World Library  
Flag as Inappropriate
Email this Article

Traffic circle

Article Id: WHEBN0000184757
Reproduction Date:

Title: Traffic circle  
Author: World Heritage Encyclopedia
Language: English
Subject: Florida State Road 820, Tiorati Brook Road, Bethpage State Parkway, Intersection (road), Ontario Highway 420
Collection: Road Junction Types, Roundabouts and Traffic Circles
Publisher: World Heritage Encyclopedia

Traffic circle

Columbus Circle in New York City. Unlike a modern roundabout, the circle is quite large and pedestrians have access to the center island. Access is controlled by traffic lights.
DeSoto Fountain sits in the center of a traffic circle in the City of Coral Gables, Florida. The arterial, DeSoto Boulevard, has unrestricted right of way, while the intersecting streets are controlled by stop signs.
Traffic 10-abreast traverses the Place de l'Étoile. This traffic circle surrounds the Arc de Triomphe at the intersection of ten two-way and two one-way streets. It has no lane markings.

A traffic circle is a type of intersection that directs both turning and through traffic onto a one-way circular roadway, usually built for the purposes of traffic calming or aesthetics.[1] Contrary to a roundabout, where entering traffic always yields to traffic already in the circle and merges in directly, the entrances to traffic circles are 3-way intersections either controlled by stop signs, traffic signals, or not formally controlled.[2] Colloquially, however, roundabouts are sometimes referred to as circles.[3]

In the United States, traffic engineers typically use the term rotary for large scale circular junctions between expressways or controlled-access highways. Rotaries typically feature high speeds inside the circle and on the approaches.[4]

In New England, roundabouts are generally called rotaries and the traffic that is already driving in the rotary always has the right of way. For examples of where this is specified, in Massachusetts "Any operator of a vehicle entering a rotary intersection shall yield the right-of-way to any vehicle already in the intersection.".[5] In Rhode Island entering vehicles "Yield to vehicles in the roundabout." [6]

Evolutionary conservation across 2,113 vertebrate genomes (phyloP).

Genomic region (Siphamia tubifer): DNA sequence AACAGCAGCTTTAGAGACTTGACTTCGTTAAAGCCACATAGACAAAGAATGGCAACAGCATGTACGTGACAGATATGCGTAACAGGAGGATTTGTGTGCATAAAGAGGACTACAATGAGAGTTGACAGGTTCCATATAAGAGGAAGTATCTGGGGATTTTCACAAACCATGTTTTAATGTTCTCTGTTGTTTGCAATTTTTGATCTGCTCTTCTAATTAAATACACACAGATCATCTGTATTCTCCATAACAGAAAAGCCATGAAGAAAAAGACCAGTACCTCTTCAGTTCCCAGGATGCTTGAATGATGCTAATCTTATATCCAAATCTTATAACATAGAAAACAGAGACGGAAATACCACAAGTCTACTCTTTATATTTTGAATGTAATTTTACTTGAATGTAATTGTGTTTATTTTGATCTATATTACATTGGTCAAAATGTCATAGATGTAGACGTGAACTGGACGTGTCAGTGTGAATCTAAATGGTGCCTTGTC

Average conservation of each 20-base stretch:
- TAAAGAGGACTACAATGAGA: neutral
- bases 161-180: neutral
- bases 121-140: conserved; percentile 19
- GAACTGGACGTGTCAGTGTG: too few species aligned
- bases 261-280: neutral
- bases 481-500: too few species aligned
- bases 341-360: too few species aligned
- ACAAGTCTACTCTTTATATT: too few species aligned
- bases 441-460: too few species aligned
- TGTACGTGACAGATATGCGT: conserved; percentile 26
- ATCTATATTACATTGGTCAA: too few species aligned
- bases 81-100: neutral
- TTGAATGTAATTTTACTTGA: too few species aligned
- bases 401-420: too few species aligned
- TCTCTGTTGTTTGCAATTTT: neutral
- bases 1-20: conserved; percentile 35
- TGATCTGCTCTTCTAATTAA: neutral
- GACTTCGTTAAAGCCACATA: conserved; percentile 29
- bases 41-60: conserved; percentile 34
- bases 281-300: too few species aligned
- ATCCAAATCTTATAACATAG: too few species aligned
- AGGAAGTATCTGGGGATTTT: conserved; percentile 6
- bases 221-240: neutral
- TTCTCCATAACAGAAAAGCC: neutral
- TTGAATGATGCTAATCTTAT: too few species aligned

Distinct from roundabouts, traffic circles and rotaries may also have an interior lane that requires traffic on it to change lanes in order to exit the circle.[7]


  • Design 1
  • History 2
  • Examples of traffic circles 3
    • United States 3.1
      • Massachusetts 3.1.1
      • Other states 3.1.2
    • Elsewhere 3.2
  • See also 4
  • References 5


Design criteria include:

  • Right-of-way—whether entering or circling vehicles have the right of way. The New Jersey Driver's Manual recommends that, in the absence of flow control signs, traffic yields based on "historically established traffic flow patterns",[8] and there are no set rules.[9] In New England,[10] Washington, D.C. and New York State,[11] entering traffic yields, as is the norm in virtually all countries outside of the U.S.
  • Angle of entry— Angles range from glancing (tangential) that allow full-speed entry to 90 degree angles (perpendicular).[12]
  • Traffic speed—High entry speeds (over 30 mph / 50 km/h) require circulating vehicles to yield, often stopping, which lowers capacity and increases crash rates compared to modern roundabouts.[13]
  • Lane changes— Allowed or not
  • Diameter—The greater the traffic, the larger the circle.[12]
  • Island function—Parking, parks, fountains, etc.[12]


French architect Eugène Hénard was designing one-way circular intersections as early as 1877.[14] American architect William Phelps Eno favored small traffic circles. He designed New York City's famous Columbus Circle, which was built in 1905. Other circular intersections were subsequently built in the United States, though many were large diameter 'rotaries' that enabled high speed merge and weave maneuvers. These designs were doomed to failure for two primary reasons: